A juror who might have accidentally eavesdropped on private conversations between a defense attorney and a defendant in a murder-for-hire trial will be called to testify about what he actually heard.
District Judge Douglas Herndon said Thursday that the juror, Paul Swaim, will appear in court next week. Swaim might have overheard conversations between attorney Michael Schwarz and defendant Nelson Ronald Brady Jr., who was convicted in February on three counts of solicitation to commit murder.
Authorities said Brady, 36, tried to hire someone to kill three witnesses in a murder case involving former bodybuilding champions Craig Titus and Kelly Ryan. The couple was accused of killing their 28-year-old personal assistant Melissa James in 2005.
In May, Titus pleaded guilty to second-degree murder, first-degree kidnapping and arson. Ryan pleaded guilty to arson and battery with a deadly weapon with substantial bodily harm. They are scheduled to be sentenced July 18.
During Brady's trial, Swaim used court-supplied headphones that might have allowed him to listen to conversations jurors typically couldn't hear.
After learning of the situation, Schwarz asked the court to declare a mistrial in Brady's case. The attorney said the juror should have informed the court during the trial that he could hear the conversations and that his silence amounted to juror misconduct.
"You cannot have a juror having the ability to listen in on a conversation (between a defendant and his or her attorney)," Schwarz said Thursday. "It's just simply wrong."
But county prosecutor Josh Tomsheck said that he overheard a lot of things Schwarz said to his client because the defense attorney spoke so loudly during the trial. Tomsheck called it "Kephart disease," a reference to Chief Deputy District Attorney William "Bill" Kephart, who is running for district judge and is known for talking loudly.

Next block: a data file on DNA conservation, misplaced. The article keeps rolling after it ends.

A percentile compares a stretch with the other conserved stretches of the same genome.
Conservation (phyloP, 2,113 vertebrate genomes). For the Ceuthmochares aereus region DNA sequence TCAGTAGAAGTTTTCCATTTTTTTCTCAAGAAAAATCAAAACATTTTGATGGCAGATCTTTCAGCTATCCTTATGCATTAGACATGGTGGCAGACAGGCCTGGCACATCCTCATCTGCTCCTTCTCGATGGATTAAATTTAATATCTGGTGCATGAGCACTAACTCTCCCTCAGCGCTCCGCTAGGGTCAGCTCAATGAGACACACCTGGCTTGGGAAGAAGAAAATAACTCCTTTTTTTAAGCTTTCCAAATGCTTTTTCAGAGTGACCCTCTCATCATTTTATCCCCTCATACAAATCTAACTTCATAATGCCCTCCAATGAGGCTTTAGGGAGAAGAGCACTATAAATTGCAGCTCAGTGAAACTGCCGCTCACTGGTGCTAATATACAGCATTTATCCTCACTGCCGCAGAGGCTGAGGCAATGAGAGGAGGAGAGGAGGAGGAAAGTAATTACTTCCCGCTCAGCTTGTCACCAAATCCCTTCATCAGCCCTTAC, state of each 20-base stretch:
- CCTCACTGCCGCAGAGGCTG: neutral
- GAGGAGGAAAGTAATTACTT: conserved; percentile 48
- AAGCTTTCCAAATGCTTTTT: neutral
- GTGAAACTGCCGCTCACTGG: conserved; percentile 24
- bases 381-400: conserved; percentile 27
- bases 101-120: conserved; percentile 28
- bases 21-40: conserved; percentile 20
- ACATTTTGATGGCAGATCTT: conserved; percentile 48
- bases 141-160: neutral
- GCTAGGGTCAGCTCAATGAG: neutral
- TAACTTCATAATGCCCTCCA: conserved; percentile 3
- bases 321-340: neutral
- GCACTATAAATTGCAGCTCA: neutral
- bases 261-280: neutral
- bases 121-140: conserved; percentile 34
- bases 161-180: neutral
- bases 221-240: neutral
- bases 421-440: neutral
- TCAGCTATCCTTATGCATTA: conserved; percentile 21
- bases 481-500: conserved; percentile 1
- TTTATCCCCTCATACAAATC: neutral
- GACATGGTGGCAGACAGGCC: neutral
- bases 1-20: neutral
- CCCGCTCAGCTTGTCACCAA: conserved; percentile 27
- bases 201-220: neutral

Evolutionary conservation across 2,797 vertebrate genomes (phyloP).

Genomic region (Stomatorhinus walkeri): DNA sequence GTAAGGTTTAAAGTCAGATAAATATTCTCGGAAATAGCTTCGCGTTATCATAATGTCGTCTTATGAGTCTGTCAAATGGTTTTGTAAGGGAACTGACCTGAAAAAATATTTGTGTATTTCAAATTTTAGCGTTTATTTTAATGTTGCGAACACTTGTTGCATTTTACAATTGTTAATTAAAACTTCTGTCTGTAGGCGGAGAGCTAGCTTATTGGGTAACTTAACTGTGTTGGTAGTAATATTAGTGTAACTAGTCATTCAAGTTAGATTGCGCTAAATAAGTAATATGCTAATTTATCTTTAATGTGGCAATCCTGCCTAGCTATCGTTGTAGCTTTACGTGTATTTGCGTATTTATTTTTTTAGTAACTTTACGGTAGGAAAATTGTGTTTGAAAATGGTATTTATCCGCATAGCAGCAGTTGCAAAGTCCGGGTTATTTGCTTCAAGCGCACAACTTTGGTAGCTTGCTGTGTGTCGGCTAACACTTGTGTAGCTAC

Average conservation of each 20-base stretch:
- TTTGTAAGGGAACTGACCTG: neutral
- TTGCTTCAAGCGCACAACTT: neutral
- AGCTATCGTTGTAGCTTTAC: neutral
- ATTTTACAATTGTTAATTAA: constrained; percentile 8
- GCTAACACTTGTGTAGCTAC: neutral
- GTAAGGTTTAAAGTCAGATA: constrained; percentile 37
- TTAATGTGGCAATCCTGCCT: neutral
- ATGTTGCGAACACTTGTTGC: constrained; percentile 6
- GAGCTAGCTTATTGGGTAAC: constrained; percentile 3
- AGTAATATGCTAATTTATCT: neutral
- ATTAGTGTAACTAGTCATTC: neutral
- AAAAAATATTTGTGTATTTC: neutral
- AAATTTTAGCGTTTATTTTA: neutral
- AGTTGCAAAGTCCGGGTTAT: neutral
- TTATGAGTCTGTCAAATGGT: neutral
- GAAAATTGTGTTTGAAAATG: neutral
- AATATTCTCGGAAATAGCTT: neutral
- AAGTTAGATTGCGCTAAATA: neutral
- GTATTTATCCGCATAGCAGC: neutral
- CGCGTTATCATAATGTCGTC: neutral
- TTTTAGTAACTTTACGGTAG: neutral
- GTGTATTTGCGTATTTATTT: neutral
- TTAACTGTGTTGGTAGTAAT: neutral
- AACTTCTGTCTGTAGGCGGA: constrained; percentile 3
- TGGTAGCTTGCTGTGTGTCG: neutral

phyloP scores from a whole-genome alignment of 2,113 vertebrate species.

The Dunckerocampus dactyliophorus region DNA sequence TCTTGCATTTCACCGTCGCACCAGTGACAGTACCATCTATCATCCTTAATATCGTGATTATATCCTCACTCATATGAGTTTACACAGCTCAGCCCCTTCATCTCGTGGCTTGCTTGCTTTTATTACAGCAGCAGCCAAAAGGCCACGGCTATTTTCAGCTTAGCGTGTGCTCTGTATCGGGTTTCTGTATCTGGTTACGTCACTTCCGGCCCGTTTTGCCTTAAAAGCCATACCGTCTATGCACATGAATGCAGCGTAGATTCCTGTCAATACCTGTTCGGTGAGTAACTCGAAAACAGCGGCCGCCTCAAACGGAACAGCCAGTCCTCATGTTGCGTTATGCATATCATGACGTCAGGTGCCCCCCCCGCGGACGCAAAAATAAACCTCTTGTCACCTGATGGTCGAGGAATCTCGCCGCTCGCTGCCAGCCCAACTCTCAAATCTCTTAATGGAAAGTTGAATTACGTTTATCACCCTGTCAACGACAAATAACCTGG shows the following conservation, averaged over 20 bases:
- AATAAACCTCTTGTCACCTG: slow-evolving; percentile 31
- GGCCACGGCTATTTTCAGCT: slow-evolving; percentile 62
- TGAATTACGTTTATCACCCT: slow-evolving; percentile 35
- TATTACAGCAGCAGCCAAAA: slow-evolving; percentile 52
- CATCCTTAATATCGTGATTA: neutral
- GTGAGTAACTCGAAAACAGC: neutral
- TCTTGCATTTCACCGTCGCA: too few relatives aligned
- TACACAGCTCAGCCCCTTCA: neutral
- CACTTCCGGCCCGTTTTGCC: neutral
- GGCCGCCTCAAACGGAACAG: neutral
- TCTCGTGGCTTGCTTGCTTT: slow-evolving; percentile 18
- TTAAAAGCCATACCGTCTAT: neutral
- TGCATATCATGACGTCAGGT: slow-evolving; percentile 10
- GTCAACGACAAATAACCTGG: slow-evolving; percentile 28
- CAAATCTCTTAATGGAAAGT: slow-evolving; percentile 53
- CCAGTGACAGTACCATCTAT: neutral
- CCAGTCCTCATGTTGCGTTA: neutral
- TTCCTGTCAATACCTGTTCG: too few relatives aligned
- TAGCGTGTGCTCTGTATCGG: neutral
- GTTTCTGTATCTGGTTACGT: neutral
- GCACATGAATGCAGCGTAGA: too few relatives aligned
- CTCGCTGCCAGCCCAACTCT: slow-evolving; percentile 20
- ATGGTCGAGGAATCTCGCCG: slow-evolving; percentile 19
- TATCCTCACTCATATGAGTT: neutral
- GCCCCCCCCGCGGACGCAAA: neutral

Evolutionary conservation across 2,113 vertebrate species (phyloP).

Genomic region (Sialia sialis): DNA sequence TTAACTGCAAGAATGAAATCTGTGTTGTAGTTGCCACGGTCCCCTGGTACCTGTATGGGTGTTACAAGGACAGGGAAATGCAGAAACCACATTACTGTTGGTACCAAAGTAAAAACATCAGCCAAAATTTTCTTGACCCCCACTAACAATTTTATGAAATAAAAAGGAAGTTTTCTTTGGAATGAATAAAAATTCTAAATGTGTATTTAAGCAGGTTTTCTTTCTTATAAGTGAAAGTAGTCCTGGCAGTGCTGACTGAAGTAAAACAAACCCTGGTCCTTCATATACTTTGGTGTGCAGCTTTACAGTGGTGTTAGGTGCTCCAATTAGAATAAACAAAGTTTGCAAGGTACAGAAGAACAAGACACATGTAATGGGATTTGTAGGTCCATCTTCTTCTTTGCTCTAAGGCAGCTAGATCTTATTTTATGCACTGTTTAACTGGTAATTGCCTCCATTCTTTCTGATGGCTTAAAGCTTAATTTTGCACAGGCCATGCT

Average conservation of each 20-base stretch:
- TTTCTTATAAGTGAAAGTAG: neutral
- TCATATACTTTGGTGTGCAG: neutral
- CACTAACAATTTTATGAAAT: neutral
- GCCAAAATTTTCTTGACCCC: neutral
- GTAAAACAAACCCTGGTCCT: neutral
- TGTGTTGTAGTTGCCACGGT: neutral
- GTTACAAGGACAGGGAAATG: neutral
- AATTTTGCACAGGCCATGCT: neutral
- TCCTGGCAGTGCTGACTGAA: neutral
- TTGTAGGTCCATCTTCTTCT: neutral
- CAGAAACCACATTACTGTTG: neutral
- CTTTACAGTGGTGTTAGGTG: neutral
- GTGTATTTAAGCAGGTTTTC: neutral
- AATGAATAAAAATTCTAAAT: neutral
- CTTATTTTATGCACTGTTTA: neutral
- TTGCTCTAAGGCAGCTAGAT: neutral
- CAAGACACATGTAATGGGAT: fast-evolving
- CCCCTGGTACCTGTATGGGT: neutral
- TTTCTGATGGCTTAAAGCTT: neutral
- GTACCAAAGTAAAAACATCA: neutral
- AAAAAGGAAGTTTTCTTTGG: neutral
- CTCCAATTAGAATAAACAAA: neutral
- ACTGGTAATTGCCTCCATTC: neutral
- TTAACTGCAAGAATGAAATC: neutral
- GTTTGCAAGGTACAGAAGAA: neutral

Schwarz "doesn't have the ability to whisper," Tomsheck said.
Brady's defense team learned that Swaim might have overheard the conversations after a reporter for the Las Vegas Tribune, a free weekly publication, interviewed the juror. The reporter, Jeff Duffett, gave Schwarz a copy of the taped interview. It was filed with the court.
Duffett also might be called to testify.
Swaim provided a sworn affidavit that said he could hear "many conversations that were being held at the defense table" while he served as a juror from Jan. 29 to Feb. 4.
The Regional Justice Center courtrooms are equipped with the JAVS system, a recording system used by courthouses nationwide. Microphones are placed in front of the witness, the judge and at the tables for defendants and prosecutors. The voice-activated system records whoever is speaking.
After concerns were raised about the Brady trial, court administration printed small warning cards and placed them in all the courtrooms at tables for defendants and prosecutors, said Michael Sommermeyer, spokesman for the District Court.
The cards read: "Need privacy? Press and hold this button to turn off the microphone. While light is off you can speak privately."
Contact reporter David Kihara at firstname.lastname@example.org or 702-380-1039.